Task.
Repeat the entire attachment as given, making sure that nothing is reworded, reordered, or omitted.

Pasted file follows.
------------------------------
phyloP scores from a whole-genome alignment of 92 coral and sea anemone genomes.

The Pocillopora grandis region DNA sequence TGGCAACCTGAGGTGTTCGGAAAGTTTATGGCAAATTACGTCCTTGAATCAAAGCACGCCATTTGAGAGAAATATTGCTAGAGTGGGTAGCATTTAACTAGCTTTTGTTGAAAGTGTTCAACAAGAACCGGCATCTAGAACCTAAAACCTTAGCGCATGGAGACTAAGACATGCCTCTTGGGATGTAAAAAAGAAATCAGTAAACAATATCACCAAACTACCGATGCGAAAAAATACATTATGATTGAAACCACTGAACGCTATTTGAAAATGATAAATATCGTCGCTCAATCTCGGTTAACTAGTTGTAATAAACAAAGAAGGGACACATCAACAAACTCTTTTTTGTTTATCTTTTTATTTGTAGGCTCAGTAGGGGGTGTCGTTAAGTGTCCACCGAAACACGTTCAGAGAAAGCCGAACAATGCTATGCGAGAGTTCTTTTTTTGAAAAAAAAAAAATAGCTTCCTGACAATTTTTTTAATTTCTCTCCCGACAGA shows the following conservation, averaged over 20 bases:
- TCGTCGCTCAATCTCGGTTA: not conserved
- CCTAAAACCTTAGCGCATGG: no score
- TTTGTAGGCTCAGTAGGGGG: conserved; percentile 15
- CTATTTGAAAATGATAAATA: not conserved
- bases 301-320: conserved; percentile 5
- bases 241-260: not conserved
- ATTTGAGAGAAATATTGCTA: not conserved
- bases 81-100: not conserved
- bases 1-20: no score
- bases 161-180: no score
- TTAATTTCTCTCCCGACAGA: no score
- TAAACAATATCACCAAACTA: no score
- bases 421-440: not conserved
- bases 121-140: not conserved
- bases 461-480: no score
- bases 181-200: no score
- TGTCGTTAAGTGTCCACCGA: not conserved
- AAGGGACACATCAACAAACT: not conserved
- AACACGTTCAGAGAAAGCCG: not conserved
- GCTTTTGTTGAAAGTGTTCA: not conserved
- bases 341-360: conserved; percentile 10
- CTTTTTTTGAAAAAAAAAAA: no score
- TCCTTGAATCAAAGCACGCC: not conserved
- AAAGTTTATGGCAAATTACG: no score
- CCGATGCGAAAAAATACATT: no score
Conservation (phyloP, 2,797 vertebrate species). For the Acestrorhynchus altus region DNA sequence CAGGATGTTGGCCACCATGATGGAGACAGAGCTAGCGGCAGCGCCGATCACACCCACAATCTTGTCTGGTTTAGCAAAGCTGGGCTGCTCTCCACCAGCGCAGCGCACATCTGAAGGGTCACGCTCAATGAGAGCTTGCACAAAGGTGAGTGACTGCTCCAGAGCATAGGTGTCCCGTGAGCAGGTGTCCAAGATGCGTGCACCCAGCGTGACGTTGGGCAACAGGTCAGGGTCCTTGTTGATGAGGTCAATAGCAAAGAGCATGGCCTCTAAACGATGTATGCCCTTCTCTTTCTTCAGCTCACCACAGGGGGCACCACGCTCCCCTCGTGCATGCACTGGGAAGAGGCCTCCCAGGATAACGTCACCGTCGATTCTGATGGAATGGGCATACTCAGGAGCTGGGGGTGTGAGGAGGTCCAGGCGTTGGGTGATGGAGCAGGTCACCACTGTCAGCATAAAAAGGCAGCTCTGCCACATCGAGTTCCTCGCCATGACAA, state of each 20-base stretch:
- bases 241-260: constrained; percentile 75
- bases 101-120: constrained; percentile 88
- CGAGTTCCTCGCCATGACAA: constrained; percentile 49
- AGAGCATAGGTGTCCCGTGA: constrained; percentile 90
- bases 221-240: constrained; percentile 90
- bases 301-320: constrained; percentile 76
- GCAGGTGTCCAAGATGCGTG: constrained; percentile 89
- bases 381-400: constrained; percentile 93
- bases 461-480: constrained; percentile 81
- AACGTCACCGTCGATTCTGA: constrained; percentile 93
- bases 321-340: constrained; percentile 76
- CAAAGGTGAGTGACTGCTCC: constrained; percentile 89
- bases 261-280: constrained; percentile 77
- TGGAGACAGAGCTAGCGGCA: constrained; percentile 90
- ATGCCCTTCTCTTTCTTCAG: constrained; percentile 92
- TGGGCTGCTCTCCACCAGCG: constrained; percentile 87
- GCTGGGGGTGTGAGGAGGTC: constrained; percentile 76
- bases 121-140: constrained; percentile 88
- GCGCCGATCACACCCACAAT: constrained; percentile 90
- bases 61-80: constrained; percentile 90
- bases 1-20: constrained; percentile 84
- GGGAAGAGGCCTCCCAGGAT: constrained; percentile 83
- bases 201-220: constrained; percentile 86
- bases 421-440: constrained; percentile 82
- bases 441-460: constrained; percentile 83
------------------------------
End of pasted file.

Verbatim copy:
phyloP scores from a whole-genome alignment of 92 coral and sea anemone genomes.

The Pocillopora grandis region DNA sequence TGGCAACCTGAGGTGTTCGGAAAGTTTATGGCAAATTACGTCCTTGAATCAAAGCACGCCATTTGAGAGAAATATTGCTAGAGTGGGTAGCATTTAACTAGCTTTTGTTGAAAGTGTTCAACAAGAACCGGCATCTAGAACCTAAAACCTTAGCGCATGGAGACTAAGACATGCCTCTTGGGATGTAAAAAAGAAATCAGTAAACAATATCACCAAACTACCGATGCGAAAAAATACATTATGATTGAAACCACTGAACGCTATTTGAAAATGATAAATATCGTCGCTCAATCTCGGTTAACTAGTTGTAATAAACAAAGAAGGGACACATCAACAAACTCTTTTTTGTTTATCTTTTTATTTGTAGGCTCAGTAGGGGGTGTCGTTAAGTGTCCACCGAAACACGTTCAGAGAAAGCCGAACAATGCTATGCGAGAGTTCTTTTTTTGAAAAAAAAAAAATAGCTTCCTGACAATTTTTTTAATTTCTCTCCCGACAGA shows the following conservation, averaged over 20 bases:
- TCGTCGCTCAATCTCGGTTA: not conserved
- CCTAAAACCTTAGCGCATGG: no score
- TTTGTAGGCTCAGTAGGGGG: conserved; percentile 15
- CTATTTGAAAATGATAAATA: not conserved
- bases 301-320: conserved; percentile 5
- bases 241-260: not conserved
- ATTTGAGAGAAATATTGCTA: not conserved
- bases 81-100: not conserved
- bases 1-20: no score
- bases 161-180: no score
- TTAATTTCTCTCCCGACAGA: no score
- TAAACAATATCACCAAACTA: no score
- bases 421-440: not conserved
- bases 121-140: not conserved
- bases 461-480: no score
- bases 181-200: no score
- TGTCGTTAAGTGTCCACCGA: not conserved
- AAGGGACACATCAACAAACT: not conserved
- AACACGTTCAGAGAAAGCCG: not conserved
- GCTTTTGTTGAAAGTGTTCA: not conserved
- bases 341-360: conserved; percentile 10
- CTTTTTTTGAAAAAAAAAAA: no score
- TCCTTGAATCAAAGCACGCC: not conserved
- AAAGTTTATGGCAAATTACG: no score
- CCGATGCGAAAAAATACATT: no score
Conservation (phyloP, 2,797 vertebrate species). For the Acestrorhynchus altus region DNA sequence CAGGATGTTGGCCACCATGATGGAGACAGAGCTAGCGGCAGCGCCGATCACACCCACAATCTTGTCTGGTTTAGCAAAGCTGGGCTGCTCTCCACCAGCGCAGCGCACATCTGAAGGGTCACGCTCAATGAGAGCTTGCACAAAGGTGAGTGACTGCTCCAGAGCATAGGTGTCCCGTGAGCAGGTGTCCAAGATGCGTGCACCCAGCGTGACGTTGGGCAACAGGTCAGGGTCCTTGTTGATGAGGTCAATAGCAAAGAGCATGGCCTCTAAACGATGTATGCCCTTCTCTTTCTTCAGCTCACCACAGGGGGCACCACGCTCCCCTCGTGCATGCACTGGGAAGAGGCCTCCCAGGATAACGTCACCGTCGATTCTGATGGAATGGGCATACTCAGGAGCTGGGGGTGTGAGGAGGTCCAGGCGTTGGGTGATGGAGCAGGTCACCACTGTCAGCATAAAAAGGCAGCTCTGCCACATCGAGTTCCTCGCCATGACAA, state of each 20-base stretch:
- bases 241-260: constrained; percentile 75
- bases 101-120: constrained; percentile 88
- CGAGTTCCTCGCCATGACAA: constrained; percentile 49
- AGAGCATAGGTGTCCCGTGA: constrained; percentile 90
- bases 221-240: constrained; percentile 90
- bases 301-320: constrained; percentile 76
- GCAGGTGTCCAAGATGCGTG: constrained; percentile 89
- bases 381-400: constrained; percentile 93
- bases 461-480: constrained; percentile 81
- AACGTCACCGTCGATTCTGA: constrained; percentile 93
- bases 321-340: constrained; percentile 76
- CAAAGGTGAGTGACTGCTCC: constrained; percentile 89
- bases 261-280: constrained; percentile 77
- TGGAGACAGAGCTAGCGGCA: constrained; percentile 90
- ATGCCCTTCTCTTTCTTCAG: constrained; percentile 92
- TGGGCTGCTCTCCACCAGCG: constrained; percentile 87
- GCTGGGGGTGTGAGGAGGTC: constrained; percentile 76
- bases 121-140: constrained; percentile 88
- GCGCCGATCACACCCACAAT: constrained; percentile 90
- bases 61-80: constrained; percentile 90
- bases 1-20: constrained; percentile 84
- GGGAAGAGGCCTCCCAGGAT: constrained; percentile 83
- bases 201-220: constrained; percentile 86
- bases 421-440: constrained; percentile 82
- bases 441-460: constrained; percentile 83